Hong Kong leadership hopeful John Tsang plays down rift with old boss and defends his own record

Former financial chief does not ‘say bad things about people’ and had a ‘professional relationship’ with Leung Chun-ying

PUBLISHED : Thursday, 16 February, 2017, 11:51pm
UPDATED : Friday, 17 February, 2017, 9:43am

John Tsang Chun-wah remained tight-lipped over his apparent rift with Chief Executive Leung Chun-ying, declaring it was not in his nature “to say bad things about people”.

The former financial secretary’s remarks came after Leung, who had praised his key rival Carrie Lam Cheng Yuet-ngor, openly questioned his election pledge to provide housing for 60 per cent of the city’s population.

It has been an open secret that Tsang and Leung had different philosophies on public finance.

Tsang declined to elaborate on his relationship with Leung when pressed by the Post during an interview on Thursday.

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“It’s not my nature to say bad things about people [but] we did have a professional relationship,” he said.

Tsang also dismissed suggestions that the tension within Leung’s cabinet had created deadlocks.

“There should be difference of views in every administration because we want to come up with the best solutions,” Tsang, a seasoned public servant, said. “I don’t think there are deadlocks as a lot of progress has been made in the administration.”

He also defended himself against accusations that he was too laid back and had remained mostly quiet in Executive Council meetings, even on policy areas under his purview.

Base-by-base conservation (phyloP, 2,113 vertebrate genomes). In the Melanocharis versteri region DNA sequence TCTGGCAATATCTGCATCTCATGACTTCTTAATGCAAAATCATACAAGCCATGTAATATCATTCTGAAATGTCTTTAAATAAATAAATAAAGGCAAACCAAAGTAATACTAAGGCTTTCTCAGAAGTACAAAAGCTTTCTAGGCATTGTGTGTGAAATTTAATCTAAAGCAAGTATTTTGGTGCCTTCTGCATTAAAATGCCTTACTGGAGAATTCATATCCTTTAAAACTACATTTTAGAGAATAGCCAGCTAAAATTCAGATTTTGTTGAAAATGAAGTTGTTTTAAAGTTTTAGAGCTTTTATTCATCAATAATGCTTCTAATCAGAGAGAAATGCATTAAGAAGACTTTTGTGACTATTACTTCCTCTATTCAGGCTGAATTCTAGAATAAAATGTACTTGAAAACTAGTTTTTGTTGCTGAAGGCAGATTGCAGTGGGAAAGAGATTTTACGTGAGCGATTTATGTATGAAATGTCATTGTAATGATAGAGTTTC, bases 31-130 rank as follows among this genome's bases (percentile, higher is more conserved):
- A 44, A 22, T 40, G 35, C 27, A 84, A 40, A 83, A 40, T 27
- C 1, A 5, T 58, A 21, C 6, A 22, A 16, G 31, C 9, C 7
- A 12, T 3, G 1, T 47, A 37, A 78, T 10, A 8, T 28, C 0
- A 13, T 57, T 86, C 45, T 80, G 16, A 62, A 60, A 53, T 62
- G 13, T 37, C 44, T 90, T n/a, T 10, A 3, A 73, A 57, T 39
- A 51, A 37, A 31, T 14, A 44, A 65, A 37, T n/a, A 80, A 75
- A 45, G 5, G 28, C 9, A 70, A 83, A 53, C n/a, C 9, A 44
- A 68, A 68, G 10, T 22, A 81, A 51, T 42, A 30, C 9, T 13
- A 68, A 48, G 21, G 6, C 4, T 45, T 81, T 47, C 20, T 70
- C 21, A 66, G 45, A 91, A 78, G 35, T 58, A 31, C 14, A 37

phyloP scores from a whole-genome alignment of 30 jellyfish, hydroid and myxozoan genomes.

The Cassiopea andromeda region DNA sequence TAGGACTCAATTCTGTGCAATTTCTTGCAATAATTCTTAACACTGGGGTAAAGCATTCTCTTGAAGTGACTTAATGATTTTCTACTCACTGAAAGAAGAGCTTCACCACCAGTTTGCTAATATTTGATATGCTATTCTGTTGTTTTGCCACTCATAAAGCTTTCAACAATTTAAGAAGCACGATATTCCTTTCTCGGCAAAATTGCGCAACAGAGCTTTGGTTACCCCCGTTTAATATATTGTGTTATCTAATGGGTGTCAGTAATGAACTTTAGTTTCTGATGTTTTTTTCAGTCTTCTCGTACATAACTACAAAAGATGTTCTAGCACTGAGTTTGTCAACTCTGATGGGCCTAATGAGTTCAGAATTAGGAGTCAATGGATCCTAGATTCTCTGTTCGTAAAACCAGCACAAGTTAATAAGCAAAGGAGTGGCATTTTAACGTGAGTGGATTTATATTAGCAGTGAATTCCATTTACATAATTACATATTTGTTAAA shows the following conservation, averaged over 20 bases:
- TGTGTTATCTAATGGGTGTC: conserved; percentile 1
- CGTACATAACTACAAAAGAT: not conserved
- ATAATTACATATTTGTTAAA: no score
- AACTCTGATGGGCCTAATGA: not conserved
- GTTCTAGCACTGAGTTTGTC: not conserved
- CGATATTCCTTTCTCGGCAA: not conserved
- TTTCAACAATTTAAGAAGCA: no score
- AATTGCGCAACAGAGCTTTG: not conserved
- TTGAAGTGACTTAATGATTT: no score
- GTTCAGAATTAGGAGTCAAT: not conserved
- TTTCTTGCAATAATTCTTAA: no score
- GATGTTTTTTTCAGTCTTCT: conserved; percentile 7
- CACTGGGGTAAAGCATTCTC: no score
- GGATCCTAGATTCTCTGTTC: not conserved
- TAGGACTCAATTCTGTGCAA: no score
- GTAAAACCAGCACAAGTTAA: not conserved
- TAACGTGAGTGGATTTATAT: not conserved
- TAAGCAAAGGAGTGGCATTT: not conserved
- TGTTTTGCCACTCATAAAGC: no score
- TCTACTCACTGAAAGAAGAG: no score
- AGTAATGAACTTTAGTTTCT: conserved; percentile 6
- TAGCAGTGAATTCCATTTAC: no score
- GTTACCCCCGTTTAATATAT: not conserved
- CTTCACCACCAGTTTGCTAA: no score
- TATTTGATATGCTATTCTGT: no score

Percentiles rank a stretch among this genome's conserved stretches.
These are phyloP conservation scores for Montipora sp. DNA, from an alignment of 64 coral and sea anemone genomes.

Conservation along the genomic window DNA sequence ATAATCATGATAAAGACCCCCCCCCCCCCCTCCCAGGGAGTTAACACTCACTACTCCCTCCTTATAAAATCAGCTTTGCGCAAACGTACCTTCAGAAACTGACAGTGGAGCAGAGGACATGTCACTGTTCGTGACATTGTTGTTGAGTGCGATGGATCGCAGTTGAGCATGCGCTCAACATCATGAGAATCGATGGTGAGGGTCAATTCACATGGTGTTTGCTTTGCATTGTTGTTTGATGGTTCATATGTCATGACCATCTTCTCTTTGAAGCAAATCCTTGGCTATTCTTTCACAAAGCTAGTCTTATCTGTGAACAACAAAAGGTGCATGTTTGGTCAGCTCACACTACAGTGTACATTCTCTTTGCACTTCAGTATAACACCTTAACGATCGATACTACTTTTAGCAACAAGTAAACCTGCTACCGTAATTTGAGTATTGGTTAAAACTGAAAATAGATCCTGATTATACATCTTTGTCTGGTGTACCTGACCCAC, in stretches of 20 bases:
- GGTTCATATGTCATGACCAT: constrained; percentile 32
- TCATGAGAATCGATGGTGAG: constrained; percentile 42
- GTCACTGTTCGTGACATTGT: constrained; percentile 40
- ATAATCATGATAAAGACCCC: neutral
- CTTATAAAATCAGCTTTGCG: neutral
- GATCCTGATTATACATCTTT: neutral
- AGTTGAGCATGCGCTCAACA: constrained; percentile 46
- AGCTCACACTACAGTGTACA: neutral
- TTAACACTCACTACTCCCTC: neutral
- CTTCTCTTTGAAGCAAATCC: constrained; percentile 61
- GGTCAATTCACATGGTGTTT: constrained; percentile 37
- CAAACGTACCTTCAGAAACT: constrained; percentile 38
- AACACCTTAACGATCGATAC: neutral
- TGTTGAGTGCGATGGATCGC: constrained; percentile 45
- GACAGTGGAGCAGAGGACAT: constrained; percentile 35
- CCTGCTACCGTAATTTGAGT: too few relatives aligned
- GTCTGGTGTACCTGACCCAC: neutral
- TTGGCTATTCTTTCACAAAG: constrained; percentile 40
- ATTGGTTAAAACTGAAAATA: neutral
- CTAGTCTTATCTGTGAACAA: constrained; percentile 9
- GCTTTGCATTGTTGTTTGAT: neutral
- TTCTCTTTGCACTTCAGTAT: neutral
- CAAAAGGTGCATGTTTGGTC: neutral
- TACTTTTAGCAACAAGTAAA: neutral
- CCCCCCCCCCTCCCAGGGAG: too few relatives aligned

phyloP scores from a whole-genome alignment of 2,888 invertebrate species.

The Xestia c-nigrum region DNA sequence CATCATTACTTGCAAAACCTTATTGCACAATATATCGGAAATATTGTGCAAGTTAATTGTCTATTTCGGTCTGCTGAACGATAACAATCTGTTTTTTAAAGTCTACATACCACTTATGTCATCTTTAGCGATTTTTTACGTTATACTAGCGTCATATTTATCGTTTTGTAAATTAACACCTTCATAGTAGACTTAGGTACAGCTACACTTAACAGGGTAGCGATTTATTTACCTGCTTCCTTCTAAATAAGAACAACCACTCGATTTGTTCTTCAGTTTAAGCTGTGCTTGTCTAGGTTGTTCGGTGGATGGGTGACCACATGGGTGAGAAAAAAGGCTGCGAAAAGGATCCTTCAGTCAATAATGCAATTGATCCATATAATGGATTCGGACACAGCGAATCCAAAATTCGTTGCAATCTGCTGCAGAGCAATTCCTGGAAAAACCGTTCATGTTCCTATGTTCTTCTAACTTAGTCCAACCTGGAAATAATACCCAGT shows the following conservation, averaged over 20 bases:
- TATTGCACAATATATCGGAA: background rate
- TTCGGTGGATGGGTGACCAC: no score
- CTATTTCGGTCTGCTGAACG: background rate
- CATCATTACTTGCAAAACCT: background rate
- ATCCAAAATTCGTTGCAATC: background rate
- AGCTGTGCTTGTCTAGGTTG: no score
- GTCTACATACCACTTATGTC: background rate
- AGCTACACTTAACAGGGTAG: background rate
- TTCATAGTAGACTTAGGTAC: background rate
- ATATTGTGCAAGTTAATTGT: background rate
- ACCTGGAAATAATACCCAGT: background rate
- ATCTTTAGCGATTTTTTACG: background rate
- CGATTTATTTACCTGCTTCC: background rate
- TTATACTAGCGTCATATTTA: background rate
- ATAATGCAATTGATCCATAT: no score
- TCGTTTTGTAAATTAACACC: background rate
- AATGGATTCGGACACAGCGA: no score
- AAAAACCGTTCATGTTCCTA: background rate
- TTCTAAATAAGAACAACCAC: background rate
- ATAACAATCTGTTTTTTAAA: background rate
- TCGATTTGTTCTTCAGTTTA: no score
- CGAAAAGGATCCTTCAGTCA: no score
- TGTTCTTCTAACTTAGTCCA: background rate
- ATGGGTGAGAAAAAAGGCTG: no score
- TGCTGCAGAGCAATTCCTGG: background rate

“There are different stages of contributions by different people [in policy-making process] … if there are so many people having objections on the way that I carried out things, then I must be asserting my influence,” he said.

“I would be very, very disappointed if there is an administration that requires no discussion and one person would dictate anything that goes on in the administration.”

Tsang also rebutted remarks by Lam earlier in which the former chief secretary said the city’s leader should oversee the work of the financial chief and threatened to fire a disobedient finance chief if she was elected chief executive.

“The implication is that I have been disobedient,” he joked.

Tsang claimed he had provided enough resources for all initiatives that could be implemented in his nine-and-a-half years as financial chief, adding he had also examined whether initiatives could be implemented and were good value for money.

“There has always been a balance in government between those who spend and those who mind the coffers,” he said.

“Those are the responsibilities of the people who are minding the finances. That has always been the case for me and I don’t think it should change in future.”